The debate surrounding euthanasia is difficult to conduct. It is one that is heavily influenced by demagoguery, religion and personal experience. The vast majority of countries do not allow euthanasia of any sort; the practice is legal in parts of Europe, some States in the US and Japan. It is no longer legal in any part of Australia. Despite this, it is widely practised by doctors in a tempered form through the excessive use of painkillers on terminally ill patients to shorten their lives.

Those who support euthanasia cite the widespread unofficial use of painkillers to induce a faster and less painful death in dying patients, saying that such practices should be regulated and reviewed. Others claim that this would only legitimise a technique that should not be permitted. Some 80 – 85% of Australians support voluntary euthanasia, for it is surely just to allow somebody in terrible pain, with no discernible quality of life, to choose to die. The “slippery slope” argument, which claims that allowing voluntary euthanasia would soon lead to allowing involuntary euthanasia, is frequently employed by anti-euthanasia groups. Christopher Pyne justified his stance on euthanasia in the same way on the ABC’s Q and A on the 20th of September:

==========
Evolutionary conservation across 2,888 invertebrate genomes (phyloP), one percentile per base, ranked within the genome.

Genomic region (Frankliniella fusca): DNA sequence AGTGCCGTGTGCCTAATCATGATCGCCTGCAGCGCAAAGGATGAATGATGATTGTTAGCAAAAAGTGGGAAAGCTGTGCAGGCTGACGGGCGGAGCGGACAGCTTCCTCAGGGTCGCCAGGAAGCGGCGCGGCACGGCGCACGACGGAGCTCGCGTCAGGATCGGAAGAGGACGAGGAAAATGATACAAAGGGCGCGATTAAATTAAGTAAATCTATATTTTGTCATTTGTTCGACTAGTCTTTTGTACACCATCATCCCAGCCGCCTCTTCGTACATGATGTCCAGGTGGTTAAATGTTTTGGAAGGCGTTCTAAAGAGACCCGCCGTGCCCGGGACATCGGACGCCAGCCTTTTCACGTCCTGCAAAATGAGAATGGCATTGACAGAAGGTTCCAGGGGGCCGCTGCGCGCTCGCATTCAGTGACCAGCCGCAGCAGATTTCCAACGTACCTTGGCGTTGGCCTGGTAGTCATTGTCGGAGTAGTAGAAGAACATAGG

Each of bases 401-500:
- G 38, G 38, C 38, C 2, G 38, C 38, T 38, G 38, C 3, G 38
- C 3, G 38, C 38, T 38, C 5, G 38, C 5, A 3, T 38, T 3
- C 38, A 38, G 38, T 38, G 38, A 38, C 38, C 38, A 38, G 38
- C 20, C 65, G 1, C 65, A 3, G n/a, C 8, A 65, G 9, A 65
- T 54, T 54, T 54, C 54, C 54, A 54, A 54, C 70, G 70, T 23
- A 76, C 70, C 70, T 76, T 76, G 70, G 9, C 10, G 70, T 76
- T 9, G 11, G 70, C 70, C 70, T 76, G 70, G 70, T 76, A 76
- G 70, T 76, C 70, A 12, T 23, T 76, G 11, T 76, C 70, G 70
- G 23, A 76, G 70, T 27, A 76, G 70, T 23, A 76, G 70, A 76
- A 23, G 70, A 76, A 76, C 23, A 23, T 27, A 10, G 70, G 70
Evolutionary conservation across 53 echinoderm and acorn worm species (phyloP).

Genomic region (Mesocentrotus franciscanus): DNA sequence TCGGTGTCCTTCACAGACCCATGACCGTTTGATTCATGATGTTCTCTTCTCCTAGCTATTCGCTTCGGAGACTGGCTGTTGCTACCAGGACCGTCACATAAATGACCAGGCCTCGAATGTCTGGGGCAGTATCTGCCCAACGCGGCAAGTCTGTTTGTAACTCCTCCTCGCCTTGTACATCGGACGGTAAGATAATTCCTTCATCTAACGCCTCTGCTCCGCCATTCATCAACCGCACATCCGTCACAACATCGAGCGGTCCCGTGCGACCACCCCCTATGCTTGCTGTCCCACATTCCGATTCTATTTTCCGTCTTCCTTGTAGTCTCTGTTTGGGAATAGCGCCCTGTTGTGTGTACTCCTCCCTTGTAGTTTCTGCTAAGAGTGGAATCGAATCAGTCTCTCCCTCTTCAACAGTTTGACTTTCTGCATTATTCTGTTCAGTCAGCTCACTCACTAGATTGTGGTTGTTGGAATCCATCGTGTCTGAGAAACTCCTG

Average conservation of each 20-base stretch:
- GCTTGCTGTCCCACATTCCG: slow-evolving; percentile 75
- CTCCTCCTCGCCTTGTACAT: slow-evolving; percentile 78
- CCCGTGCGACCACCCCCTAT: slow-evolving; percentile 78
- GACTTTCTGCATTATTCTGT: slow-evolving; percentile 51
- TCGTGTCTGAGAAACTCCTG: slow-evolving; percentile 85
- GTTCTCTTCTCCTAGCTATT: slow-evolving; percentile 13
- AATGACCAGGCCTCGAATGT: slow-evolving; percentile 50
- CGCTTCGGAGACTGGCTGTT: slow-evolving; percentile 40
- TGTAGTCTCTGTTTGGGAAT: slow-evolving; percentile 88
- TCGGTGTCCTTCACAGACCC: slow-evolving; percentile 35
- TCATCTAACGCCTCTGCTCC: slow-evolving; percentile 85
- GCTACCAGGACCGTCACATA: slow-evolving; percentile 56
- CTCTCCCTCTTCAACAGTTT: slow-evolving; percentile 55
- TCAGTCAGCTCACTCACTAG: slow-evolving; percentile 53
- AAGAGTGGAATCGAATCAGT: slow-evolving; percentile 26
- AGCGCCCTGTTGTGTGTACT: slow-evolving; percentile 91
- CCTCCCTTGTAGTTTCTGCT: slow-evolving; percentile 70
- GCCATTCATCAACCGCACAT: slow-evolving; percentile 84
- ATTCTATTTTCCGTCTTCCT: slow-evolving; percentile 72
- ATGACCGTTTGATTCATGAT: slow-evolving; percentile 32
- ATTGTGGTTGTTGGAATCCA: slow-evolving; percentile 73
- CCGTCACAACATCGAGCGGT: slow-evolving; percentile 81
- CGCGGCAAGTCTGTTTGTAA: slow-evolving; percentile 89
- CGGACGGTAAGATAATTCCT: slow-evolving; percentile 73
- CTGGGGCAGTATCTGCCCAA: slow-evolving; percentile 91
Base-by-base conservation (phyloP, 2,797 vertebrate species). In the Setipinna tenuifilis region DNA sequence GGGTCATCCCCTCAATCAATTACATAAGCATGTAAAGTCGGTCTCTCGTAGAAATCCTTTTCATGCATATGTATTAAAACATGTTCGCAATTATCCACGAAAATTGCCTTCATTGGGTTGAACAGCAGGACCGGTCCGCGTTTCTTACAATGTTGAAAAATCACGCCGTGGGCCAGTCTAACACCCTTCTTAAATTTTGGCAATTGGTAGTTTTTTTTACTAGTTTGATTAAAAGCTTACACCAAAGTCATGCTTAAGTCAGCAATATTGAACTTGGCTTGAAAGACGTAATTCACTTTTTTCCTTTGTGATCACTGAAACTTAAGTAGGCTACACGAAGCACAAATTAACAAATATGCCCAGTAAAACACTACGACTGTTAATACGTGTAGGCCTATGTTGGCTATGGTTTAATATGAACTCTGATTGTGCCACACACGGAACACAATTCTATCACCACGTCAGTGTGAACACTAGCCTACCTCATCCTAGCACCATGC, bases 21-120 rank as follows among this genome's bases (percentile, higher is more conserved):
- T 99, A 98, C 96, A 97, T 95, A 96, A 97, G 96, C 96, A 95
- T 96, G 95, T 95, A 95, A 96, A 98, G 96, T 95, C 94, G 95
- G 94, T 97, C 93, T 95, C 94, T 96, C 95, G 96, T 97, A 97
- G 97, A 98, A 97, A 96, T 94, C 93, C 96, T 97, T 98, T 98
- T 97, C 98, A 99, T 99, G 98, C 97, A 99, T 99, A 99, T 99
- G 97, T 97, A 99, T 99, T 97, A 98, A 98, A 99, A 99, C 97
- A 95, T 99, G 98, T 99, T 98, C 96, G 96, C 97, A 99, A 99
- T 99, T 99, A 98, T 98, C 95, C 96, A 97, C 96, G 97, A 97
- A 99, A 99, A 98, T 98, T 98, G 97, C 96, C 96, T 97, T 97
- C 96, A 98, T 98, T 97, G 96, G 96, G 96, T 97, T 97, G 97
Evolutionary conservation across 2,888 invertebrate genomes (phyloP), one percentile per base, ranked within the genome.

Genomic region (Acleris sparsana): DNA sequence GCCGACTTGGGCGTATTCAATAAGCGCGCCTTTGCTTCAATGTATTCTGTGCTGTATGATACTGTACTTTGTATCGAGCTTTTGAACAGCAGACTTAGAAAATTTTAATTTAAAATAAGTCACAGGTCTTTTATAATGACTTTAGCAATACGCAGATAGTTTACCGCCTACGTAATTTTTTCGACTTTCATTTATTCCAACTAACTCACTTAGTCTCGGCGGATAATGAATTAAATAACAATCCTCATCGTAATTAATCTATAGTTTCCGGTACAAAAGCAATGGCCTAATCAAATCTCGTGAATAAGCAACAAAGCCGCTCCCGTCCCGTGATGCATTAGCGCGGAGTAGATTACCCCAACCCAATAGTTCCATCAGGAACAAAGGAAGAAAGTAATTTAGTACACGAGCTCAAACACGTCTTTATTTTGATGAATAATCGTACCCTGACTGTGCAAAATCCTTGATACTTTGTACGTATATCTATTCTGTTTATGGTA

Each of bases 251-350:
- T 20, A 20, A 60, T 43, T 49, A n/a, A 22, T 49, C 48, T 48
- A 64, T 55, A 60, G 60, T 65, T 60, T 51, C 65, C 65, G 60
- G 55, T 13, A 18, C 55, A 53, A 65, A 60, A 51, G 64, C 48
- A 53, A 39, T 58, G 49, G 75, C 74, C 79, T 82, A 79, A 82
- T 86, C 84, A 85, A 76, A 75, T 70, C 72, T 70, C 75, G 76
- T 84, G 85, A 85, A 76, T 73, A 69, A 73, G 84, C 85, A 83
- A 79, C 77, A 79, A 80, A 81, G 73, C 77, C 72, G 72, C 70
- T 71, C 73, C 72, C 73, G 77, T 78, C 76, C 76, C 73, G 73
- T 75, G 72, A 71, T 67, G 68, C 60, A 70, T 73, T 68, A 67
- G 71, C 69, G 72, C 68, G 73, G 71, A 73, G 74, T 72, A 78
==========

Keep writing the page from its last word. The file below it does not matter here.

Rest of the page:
“…in the communities where they had introduced euthanasia, like Holland, there were many examples, and 1200 at the last count, of people who were involuntarily euthanised. So once you open the door to voluntary euthanasia you can’t be certain where the boundaries will actually end.”

This strange statistic seems to have come from the vile Australian Christian Lobby. It is indeed true that the Netherlands is more or less the only jurisdiction to allow non-voluntary euthanasia, and even then it is of an indeterminate legal status. The Netherlands tolerates the euthanasia of children where parents, doctors and social workers have approved it. In the past seven years, twenty-two cases of euthanasia performed on children were reported – a far cry from the 1200 Pyne discussed. In each of these cases, the suffering of the subject was incredibly high and could not be alleviated. In most cases, the victim would have had no ability to communicate whatsoever and would have been entirely dependent on a hospital’s facilities to keep them alive. It is these cases, and similar cases in adults, where not allowing euthanasia is nothing short of cruel. Counter-arguments cite the inherent value of life and the effects of euthanasia on relatives, but rarely acknowledge that the patient, rather than the legislature, is ethically and practically better placed to consider these factors. Ethicist Leslie Cannold supports euthanasia:

The point is that if you pass a law that says, “My values, which is that I believe certain things about life and you ought not to be taking yours,” that impedes my capacity to follow my values. Where if you pass a law that says everybody has a choice, you can do what you believe is right and I can do what I believe is right.


This baby, which suffers from Hydrocephalus, could be euthanised only in the Netherlands